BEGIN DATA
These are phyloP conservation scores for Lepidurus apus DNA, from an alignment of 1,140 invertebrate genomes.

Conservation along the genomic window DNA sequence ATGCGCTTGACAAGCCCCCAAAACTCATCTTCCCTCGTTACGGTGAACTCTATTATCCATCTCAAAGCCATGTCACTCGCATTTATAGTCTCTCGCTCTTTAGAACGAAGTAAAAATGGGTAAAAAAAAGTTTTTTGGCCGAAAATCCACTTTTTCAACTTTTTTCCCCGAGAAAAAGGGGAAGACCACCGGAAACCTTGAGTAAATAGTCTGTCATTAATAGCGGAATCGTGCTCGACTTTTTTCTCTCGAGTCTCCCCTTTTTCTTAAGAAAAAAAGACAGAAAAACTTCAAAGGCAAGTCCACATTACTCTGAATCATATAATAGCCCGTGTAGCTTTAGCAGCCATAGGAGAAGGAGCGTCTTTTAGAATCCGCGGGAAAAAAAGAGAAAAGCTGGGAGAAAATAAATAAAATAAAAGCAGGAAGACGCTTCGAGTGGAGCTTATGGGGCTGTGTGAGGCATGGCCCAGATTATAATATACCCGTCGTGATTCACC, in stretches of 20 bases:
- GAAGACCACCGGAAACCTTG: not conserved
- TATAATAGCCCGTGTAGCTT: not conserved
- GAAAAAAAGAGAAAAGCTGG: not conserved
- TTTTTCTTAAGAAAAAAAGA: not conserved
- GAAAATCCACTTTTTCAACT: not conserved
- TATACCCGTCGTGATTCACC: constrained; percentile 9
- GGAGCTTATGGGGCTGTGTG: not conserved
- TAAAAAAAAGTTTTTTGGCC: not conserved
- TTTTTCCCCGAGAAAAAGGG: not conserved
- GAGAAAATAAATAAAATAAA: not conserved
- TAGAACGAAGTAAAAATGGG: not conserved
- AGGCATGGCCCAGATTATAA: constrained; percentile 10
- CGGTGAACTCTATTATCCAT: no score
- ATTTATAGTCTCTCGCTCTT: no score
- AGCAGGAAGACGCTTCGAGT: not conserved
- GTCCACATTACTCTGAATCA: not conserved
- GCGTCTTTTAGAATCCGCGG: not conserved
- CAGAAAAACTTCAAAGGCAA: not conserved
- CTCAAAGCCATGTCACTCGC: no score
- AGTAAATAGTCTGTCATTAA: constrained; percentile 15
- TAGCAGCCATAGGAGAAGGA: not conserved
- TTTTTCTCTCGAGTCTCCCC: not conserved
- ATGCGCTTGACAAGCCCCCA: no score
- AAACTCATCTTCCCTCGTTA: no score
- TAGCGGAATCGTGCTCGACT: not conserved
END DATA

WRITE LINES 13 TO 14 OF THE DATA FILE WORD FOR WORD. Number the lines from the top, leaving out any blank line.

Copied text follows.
- TAGAACGAAGTAAAAATGGG: not conserved
- AGGCATGGCCCAGATTATAA: constrained; percentile 10